Gustavo Méndez
Advisory Partner And Financial Services Leader
View from the Top

Fintech Crucial for Banking Revolution

Mon, 09/24/2018 - 10:46

Q: What is your assessment of the Mexican financial and banking systems?
A: The Mexican financial system is solid and capitalized. The 2014 Financial Reform ensured the solidity and liquidity of banks, resulting in the robust system we have today. After the reform, banks also focused on implementing practices to improve customer service, as well as preventive schemes against money laundering. Credit has been growing during the past 17 years but it is not enough and there are still many people who do not have access to financial services. However, the banking system’s profitability is above 15 percent in return on equity.
Q: How can financial institutions work to expand credit opportunities for companies?
A: It is not a matter of a lack of appetite from banks; it has to do with a macroeconomic environment in which there are no investment projects large enough for companies to apply for financing. It is not just a matter of offer, but of demand. In addition, the Mexican banking system concentrates about 80 percent of the loan portfolio in seven banks, of which five have foreign headquarters. More competition is required and the big opportunity for smaller banks is to leverage fintech.
Q: How will the development of the fintech sector and its relationship with traditional banks impact the Mexican banking and financial ecosystems?
A: Fintech can help in the evaluation of creditors or borrowers in a nontraditional way. Today, banks are focused on the formal sectors to make money-lending decisions. For this reason, people in the informal market do not have access to credit since they do not have proof of payment and the bank does not know how much they earn. The opportunity that fintech opens is to help banks understand the behavior, consumption patterns and other relevant data that could help to include this sector of the population in the financial system.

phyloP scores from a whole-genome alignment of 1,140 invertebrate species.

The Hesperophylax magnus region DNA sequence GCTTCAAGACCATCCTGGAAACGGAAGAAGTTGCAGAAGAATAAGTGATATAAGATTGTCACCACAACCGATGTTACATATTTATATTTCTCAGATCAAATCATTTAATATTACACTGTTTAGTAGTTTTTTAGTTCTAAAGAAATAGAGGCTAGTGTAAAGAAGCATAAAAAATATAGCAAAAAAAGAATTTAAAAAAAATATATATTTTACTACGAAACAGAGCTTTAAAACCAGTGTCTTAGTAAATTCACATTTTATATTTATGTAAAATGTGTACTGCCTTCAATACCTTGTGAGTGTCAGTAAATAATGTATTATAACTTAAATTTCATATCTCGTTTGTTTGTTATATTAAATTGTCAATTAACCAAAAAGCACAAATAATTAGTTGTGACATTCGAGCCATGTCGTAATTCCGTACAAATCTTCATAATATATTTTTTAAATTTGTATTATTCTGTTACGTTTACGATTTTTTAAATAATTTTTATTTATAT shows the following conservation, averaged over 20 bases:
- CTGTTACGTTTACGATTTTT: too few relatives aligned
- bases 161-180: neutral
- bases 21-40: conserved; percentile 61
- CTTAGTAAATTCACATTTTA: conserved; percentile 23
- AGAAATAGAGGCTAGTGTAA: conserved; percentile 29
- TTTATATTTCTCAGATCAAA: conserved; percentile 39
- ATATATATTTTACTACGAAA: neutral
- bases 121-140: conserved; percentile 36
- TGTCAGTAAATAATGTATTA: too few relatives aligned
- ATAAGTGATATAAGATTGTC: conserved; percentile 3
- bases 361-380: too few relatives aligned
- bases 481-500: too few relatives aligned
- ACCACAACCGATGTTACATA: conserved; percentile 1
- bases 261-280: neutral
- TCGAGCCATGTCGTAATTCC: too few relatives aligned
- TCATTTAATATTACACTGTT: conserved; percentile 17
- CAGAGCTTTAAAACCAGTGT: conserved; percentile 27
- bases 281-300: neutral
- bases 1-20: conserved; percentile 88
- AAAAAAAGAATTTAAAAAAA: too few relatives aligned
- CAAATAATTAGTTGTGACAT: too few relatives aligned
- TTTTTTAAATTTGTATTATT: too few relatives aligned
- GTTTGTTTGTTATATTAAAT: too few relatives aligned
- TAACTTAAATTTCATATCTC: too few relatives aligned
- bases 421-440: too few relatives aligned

We see two types of fintech companies: those that will be integrated into banks and those that will become service providers for banks. Many banks are looking for fintech companies that can solve the problems banks face and are integrating them into their operations, either by buying shares or by absorbing them completely.
What could have a major impact on the financial system is the use of cellphones as a bank account and payment method, which has been successful in China. It helps to eliminate friction in payment systems and provides another source of information for understanding the informal market’s behavior and income.
Q: How prepared are Mexican banks to face this digital revolution?
A: Excluding new players like Banco Sabadell, which has declared itself a digital bank, all big banks have operating systems with platforms created many years ago and changing them would cost a lot of money. The advantage of new technologies is that they allow the creation of applications around the central core, emulating what a person can do with the system and enabling digitalization processes. So far, banks are exploring the integration of artificial intelligence, digitalization and fintech in an exploration mode but this is insufficient. To really become leaders, banks will need a holistic strategy and a pragmatic implementation with the customer as the center of focus.
Deloitte recently conducted a global study that shows bank branches will not disappear as they are a relevant sales point. The problem now is how to complement bank branches with a digital offering. Sales and customer interaction can become more digital and banks can better understand the behavior of customers to offer customized solutions. For customers, it is very important to trust the technology that they interact with.